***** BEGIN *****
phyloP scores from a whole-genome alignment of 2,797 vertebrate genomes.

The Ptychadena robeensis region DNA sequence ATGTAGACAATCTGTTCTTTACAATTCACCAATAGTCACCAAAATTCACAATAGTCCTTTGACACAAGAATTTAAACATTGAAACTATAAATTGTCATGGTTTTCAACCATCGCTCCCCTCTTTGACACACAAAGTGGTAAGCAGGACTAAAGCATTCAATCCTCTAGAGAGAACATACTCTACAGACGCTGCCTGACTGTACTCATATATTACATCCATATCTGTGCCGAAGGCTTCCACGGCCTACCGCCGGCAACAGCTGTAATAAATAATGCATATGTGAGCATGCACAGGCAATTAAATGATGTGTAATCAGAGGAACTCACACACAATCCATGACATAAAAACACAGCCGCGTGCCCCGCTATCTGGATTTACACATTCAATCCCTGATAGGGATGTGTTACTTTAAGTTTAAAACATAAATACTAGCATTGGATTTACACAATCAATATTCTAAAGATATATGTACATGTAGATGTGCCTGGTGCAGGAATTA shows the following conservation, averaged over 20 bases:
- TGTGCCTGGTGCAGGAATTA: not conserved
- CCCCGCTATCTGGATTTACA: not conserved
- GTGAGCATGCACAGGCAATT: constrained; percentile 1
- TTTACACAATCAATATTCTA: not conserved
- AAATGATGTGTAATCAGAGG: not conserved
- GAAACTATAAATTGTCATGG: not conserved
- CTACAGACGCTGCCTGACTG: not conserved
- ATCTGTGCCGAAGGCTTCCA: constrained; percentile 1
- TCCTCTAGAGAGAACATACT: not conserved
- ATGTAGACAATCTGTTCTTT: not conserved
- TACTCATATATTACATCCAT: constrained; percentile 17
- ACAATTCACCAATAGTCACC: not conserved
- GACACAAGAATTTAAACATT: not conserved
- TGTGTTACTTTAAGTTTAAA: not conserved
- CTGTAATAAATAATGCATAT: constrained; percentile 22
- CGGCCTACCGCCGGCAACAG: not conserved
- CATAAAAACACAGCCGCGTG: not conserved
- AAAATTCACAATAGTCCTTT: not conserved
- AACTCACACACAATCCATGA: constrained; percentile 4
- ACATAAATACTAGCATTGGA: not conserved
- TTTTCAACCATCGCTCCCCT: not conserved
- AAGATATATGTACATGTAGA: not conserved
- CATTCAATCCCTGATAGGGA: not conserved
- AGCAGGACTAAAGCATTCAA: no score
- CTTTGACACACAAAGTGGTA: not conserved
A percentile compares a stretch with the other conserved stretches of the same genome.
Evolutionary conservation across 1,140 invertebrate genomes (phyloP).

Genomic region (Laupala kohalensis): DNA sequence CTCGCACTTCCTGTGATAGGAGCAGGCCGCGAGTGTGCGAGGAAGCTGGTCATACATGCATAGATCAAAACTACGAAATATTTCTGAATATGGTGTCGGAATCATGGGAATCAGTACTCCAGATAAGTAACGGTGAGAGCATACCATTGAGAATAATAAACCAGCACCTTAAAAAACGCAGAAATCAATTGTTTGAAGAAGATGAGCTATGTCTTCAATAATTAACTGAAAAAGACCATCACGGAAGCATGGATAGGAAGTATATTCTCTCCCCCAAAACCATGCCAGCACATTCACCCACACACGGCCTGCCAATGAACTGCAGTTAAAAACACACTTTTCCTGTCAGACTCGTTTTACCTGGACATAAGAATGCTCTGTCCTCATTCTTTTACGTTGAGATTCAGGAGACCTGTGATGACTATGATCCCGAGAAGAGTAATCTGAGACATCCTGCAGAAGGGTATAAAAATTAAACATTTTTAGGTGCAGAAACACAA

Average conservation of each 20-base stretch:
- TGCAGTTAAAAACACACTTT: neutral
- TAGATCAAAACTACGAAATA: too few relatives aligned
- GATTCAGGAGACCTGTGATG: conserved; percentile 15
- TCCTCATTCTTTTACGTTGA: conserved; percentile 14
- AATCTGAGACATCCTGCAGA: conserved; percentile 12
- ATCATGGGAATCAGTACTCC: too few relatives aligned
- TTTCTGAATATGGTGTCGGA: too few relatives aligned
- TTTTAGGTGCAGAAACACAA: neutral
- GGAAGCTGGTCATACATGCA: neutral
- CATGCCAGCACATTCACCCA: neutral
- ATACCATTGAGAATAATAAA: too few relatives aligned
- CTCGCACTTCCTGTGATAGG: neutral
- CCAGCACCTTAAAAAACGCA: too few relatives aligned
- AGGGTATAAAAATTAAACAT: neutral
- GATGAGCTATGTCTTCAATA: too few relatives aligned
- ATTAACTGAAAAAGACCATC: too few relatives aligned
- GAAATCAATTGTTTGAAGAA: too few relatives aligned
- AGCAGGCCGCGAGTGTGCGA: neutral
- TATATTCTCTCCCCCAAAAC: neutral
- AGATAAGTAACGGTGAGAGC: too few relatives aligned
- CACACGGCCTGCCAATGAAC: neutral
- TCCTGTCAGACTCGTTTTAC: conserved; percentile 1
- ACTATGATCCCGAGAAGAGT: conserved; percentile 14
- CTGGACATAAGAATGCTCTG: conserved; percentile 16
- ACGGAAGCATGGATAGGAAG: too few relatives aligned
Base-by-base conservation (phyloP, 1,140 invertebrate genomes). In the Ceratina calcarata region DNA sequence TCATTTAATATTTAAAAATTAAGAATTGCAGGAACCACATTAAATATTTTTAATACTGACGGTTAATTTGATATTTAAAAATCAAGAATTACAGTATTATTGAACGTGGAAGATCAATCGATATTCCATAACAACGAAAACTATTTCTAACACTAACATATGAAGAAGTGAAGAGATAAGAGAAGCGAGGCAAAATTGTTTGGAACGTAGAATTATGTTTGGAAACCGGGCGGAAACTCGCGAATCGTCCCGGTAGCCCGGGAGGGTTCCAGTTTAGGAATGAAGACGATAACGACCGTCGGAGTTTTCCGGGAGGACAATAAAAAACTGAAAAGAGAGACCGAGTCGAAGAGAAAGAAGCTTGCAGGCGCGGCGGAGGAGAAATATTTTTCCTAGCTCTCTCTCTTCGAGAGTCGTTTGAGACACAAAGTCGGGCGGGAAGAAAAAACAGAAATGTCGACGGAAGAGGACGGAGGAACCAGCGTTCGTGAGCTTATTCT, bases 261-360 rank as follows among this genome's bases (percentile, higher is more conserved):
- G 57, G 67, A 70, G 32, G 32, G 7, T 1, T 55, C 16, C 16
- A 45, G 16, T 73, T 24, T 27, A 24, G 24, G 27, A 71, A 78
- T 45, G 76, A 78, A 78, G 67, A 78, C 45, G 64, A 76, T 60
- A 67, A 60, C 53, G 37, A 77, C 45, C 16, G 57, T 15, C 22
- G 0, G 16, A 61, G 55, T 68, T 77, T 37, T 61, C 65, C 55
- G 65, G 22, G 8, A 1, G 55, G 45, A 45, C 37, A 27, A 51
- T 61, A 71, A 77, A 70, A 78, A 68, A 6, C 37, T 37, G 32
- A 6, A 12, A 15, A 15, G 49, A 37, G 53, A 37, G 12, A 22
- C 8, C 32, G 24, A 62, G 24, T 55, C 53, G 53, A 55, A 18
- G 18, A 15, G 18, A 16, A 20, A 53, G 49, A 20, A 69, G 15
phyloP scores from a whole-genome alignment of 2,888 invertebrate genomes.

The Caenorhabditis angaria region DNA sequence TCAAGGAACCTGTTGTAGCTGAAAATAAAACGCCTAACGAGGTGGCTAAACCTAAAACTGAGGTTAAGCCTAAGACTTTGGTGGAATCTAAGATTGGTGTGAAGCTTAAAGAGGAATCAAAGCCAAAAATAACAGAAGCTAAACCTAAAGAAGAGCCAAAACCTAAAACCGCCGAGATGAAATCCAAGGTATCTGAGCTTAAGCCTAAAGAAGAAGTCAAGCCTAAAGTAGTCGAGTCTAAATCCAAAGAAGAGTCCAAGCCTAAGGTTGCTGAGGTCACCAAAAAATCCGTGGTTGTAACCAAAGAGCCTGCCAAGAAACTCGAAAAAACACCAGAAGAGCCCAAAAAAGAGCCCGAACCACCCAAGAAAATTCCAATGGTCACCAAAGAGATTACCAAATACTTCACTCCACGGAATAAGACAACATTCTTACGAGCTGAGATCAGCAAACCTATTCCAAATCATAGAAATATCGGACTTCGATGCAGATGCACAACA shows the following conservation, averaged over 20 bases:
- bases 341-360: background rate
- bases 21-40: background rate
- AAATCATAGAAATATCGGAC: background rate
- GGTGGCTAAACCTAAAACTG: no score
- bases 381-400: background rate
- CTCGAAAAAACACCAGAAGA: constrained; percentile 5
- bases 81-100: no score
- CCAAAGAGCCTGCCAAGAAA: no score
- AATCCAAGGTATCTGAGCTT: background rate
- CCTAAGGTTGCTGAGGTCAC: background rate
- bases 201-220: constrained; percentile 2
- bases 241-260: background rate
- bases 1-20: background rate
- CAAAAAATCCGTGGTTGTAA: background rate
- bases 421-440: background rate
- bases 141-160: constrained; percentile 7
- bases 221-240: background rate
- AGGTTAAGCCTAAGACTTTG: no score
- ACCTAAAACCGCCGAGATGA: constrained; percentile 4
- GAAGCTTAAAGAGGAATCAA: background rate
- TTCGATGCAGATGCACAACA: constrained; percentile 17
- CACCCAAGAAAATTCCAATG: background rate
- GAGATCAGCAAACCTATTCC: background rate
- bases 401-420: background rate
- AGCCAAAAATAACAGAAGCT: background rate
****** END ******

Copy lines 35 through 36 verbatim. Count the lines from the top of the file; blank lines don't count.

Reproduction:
- TCCTCATTCTTTTACGTTGA: conserved; percentile 14
- AATCTGAGACATCCTGCAGA: conserved; percentile 12